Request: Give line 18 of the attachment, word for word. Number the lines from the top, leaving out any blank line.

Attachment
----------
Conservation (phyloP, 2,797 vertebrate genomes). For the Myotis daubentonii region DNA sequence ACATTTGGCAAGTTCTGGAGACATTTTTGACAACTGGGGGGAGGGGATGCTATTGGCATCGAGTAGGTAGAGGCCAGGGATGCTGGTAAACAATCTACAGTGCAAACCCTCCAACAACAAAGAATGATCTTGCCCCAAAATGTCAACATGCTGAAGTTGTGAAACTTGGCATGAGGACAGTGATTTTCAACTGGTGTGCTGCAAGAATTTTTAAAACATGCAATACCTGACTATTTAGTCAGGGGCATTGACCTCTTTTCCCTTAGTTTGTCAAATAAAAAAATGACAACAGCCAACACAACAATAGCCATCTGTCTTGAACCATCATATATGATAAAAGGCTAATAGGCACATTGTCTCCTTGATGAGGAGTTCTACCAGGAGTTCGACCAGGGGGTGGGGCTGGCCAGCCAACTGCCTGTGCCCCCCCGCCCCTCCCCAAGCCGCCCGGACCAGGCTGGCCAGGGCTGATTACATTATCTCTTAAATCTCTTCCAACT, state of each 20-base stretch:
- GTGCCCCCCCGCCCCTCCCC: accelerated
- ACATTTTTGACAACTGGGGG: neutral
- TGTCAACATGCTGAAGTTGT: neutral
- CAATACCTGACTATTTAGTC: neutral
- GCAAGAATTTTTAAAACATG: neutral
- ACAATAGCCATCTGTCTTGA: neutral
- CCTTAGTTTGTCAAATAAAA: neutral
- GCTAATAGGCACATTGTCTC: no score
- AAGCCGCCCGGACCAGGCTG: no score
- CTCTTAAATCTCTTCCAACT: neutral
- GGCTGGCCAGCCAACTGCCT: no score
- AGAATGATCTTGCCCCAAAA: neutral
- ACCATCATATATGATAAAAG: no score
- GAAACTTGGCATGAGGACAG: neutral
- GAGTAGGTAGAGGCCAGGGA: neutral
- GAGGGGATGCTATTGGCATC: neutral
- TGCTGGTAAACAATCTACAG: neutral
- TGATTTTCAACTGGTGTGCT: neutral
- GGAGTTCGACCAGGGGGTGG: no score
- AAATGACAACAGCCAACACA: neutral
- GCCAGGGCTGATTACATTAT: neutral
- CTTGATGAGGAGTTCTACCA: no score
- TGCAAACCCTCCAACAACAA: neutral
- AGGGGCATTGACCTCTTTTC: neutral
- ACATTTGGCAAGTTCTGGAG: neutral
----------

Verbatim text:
- TGCTGGTAAACAATCTACAG: neutral